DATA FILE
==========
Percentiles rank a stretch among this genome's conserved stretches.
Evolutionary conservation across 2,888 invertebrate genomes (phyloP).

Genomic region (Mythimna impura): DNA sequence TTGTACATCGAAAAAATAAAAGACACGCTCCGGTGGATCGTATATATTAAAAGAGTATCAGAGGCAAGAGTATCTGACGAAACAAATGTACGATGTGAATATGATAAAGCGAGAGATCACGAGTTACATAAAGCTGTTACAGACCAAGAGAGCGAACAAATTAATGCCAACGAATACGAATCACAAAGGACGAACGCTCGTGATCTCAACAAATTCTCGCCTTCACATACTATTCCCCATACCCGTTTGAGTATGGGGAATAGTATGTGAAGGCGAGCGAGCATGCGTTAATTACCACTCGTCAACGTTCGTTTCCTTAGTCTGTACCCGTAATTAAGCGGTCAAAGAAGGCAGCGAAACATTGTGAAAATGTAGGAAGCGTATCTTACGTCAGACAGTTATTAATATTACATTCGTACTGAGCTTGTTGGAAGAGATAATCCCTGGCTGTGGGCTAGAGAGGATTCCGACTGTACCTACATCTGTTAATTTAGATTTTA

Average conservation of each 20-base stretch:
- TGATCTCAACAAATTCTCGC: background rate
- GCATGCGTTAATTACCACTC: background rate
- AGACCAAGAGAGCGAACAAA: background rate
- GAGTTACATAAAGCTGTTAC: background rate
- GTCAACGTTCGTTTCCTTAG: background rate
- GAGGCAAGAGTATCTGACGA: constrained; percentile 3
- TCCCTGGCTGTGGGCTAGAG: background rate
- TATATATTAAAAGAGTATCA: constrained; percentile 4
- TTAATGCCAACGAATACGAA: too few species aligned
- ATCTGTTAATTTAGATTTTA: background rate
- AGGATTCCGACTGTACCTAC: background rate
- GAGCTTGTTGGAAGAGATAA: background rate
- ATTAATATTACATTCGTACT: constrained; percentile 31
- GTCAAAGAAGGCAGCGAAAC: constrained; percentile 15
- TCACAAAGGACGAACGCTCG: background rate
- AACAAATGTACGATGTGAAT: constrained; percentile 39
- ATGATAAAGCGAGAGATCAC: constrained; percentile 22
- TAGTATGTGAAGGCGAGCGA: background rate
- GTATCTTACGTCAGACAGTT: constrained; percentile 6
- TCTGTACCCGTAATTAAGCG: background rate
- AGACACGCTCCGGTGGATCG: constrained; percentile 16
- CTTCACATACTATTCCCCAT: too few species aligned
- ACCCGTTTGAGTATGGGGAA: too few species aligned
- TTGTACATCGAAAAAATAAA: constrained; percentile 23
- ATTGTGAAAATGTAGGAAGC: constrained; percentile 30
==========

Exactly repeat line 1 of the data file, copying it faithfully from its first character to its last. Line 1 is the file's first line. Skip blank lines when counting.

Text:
Percentiles rank a stretch among this genome's conserved stretches.